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To truly capture those stories, for Winterbottom, Broadbent and Jones, shooting in Sarajevo was absolutely essential. The filmmakers sent the script to the Ministry of Culture, the local film group Saga which made films throughout the war and IFOR ­ the NATO "Implementation Force" who had temporary control of the city ­ the minute it was completed and began to wage their own campaign to obtain permission to film in the city.

Ismet Anautalic from Saga explains why he thinks it was important to allow WELCOME TO SARAJEVO to shoot on location: "It was a very good script, it showed understanding of the situation and had a very correct approach. It is very important to us that films are made here. We have already forgotten lots of things that happened here during the war and how difficult life was. Films can help us and the world to remember."

Producer Damian Jones adds: "If you are going to make a film set in Sarajevo, you have to film it there and that seemed impossible when we started the project. Fortunately for everyone peace now exists in Sarajevo and although it was a difficult process it was essential to film in Sarajevo, and it was a privilege to film there."

The filmmakers' first trip to Sarajevo in January 1996 ­ just days after the signing of the Dayton Peace Accord and the concomitant cease­fire in Sarajevo ­confirmed everything Michael Winterbottom had heard, read and seen on television, and also gave them a taste of the logistical difficulties to come in shooting in Sarajevo. The hotel where the filmmakers stayed was one of only two open at the time and it had no running water or heat. Rockets had drilled large holes through many of the hotel's walls.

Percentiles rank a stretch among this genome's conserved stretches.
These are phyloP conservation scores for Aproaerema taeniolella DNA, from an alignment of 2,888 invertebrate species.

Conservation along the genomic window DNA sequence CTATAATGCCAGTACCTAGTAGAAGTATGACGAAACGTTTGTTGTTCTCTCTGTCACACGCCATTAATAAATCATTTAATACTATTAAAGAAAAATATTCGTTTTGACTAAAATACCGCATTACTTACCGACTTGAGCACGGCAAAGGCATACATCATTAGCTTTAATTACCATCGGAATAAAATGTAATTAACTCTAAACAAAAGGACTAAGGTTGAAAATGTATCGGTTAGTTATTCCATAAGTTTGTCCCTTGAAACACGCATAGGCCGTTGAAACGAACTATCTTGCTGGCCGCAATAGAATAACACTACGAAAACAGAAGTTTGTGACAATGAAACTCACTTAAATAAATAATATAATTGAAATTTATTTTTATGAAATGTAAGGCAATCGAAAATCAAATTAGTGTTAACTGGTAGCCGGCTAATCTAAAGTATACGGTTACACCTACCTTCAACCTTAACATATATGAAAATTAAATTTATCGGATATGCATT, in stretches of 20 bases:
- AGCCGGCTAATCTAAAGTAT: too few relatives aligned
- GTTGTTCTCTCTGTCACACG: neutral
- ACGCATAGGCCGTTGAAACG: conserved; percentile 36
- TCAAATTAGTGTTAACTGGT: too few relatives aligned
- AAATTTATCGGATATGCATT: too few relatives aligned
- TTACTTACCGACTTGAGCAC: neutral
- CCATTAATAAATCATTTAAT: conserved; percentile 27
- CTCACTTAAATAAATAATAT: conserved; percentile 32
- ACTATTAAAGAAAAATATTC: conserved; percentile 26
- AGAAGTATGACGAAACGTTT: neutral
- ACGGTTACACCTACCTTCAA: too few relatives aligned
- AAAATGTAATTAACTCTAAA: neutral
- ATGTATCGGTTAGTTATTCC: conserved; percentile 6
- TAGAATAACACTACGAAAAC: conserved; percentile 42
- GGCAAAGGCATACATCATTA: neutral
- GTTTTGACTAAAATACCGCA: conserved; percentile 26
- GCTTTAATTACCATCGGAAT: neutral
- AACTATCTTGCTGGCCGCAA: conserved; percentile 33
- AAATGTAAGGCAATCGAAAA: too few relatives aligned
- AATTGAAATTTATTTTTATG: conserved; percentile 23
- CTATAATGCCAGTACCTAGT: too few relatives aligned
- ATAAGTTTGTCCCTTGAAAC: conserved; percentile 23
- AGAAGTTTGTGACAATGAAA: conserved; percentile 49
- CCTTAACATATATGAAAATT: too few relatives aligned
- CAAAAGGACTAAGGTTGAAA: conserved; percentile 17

"The physical destruction was terrible and it was the middle of winter so everything looked bleak. It felt very much like a war zone," observes the director. "When we arrived in Sarajevo, we were shocked by the destruction. But in the heart of the city there were people in bars and restaurants. There was an amazing amount of normal life going on amid the destruction. It was fascinating and strange."

Graham Broadbent describes his reaction to the city: "It was an extraordinary experience to see a story you have been working on for 2­3 years come to life ­ to see the real Holiday Inn with the bedrooms blown out, the real streets, the real hospital. It's also a very difficult experience personally to arrive in a city which has had such a terrible time."

Winterbottom's trip also gave him a chance to converse with Western journalists who had been stationed there throughout the siege. "A lot of the journalists explained how they had been very moved by what was happening and very closely involved with it. Many of them had campaigned for action of the part of politicians. There seemed something about the place that affected everyone who was there very strongly ­ the sense of a civilian population being under siege and under threat on a daily basis." Winterbottom also established a close connection with Sarajevo­based Saga Films, whose directors and cameramen filmed the war and the siege day to day.

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